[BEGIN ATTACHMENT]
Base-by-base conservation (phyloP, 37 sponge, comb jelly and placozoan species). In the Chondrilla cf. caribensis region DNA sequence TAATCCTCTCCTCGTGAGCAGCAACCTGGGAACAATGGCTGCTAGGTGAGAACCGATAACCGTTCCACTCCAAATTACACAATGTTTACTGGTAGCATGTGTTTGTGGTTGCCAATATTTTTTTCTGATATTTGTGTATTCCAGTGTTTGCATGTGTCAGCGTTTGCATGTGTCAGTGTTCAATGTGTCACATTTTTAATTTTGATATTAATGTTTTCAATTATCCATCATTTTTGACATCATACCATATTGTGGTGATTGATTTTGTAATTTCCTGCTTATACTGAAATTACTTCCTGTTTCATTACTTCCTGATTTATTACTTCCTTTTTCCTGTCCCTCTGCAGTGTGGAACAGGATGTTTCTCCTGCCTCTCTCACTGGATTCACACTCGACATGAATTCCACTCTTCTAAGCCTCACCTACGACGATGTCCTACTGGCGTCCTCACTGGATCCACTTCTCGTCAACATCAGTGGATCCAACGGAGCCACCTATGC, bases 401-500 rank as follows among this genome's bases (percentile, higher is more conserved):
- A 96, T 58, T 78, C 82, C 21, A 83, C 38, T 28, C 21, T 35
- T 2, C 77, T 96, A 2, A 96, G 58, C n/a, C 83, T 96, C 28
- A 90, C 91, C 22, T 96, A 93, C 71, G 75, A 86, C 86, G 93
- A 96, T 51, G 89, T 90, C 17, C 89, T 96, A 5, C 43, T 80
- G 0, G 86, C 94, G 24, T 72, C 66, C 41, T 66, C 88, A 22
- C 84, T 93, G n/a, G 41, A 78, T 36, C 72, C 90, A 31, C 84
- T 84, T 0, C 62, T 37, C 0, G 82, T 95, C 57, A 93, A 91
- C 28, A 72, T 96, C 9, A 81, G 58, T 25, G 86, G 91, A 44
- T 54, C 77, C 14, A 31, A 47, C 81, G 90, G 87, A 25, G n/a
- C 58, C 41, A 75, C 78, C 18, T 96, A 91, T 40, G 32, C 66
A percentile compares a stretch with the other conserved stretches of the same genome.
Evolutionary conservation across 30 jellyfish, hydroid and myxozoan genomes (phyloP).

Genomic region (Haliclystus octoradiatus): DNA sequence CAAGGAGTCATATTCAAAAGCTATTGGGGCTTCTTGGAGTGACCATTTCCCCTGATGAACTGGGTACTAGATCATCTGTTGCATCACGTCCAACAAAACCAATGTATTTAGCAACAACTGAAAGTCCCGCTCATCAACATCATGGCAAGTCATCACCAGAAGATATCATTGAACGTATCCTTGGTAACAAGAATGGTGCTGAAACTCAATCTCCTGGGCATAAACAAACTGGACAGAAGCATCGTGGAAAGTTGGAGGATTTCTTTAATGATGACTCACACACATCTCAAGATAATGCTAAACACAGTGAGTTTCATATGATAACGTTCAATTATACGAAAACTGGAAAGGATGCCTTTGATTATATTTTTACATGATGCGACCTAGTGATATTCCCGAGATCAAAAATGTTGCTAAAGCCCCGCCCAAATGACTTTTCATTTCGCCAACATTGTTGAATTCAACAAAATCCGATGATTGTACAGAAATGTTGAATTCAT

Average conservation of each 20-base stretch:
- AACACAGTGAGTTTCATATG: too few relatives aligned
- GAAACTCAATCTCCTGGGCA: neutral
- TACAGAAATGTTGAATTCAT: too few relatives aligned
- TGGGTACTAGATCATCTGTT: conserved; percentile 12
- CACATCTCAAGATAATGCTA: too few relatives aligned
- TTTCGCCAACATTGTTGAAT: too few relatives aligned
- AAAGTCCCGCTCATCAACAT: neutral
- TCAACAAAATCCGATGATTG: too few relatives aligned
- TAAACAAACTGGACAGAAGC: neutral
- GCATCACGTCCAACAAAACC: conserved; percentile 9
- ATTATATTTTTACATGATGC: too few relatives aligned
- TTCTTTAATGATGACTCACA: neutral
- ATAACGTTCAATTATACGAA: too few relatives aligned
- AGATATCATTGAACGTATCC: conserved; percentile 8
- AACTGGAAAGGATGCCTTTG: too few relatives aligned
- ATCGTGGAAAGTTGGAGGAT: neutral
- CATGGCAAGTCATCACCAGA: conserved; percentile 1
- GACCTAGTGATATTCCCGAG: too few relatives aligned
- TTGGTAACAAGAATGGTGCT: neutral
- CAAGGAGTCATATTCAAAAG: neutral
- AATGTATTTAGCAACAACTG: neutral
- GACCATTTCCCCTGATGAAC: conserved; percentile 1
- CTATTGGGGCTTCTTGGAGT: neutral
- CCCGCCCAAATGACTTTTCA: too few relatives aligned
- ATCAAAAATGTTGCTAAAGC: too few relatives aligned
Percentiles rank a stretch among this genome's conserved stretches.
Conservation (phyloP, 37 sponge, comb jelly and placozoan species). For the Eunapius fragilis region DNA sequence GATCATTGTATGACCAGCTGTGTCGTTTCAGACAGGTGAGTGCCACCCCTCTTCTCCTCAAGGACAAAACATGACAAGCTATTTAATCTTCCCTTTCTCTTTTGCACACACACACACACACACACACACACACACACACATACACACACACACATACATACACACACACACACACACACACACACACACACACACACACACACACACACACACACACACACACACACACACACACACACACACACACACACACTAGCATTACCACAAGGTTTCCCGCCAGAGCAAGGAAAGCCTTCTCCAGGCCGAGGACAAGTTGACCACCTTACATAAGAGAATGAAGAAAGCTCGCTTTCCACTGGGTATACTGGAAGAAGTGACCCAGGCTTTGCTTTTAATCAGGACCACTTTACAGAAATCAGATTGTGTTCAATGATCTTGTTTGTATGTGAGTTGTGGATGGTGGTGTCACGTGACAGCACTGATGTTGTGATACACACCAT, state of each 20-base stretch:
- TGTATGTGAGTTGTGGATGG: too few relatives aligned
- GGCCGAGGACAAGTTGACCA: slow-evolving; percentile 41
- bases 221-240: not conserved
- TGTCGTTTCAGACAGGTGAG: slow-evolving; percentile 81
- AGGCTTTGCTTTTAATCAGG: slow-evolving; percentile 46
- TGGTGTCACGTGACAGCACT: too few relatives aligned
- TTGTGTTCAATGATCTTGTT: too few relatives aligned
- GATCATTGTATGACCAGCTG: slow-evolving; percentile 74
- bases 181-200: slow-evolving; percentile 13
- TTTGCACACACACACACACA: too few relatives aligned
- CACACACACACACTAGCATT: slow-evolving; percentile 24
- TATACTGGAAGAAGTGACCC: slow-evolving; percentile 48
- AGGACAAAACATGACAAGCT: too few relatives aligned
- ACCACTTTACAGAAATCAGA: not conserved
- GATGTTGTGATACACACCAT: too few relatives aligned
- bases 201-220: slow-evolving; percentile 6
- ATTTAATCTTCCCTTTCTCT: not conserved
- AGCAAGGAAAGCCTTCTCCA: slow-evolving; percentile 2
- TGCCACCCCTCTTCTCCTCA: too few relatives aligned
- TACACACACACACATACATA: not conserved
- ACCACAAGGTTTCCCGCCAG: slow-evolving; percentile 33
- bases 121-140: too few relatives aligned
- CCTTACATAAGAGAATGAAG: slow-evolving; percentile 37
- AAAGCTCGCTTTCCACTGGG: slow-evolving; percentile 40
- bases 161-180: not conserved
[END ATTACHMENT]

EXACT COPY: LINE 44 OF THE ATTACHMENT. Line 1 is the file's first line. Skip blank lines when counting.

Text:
- GGCCGAGGACAAGTTGACCA: slow-evolving; percentile 41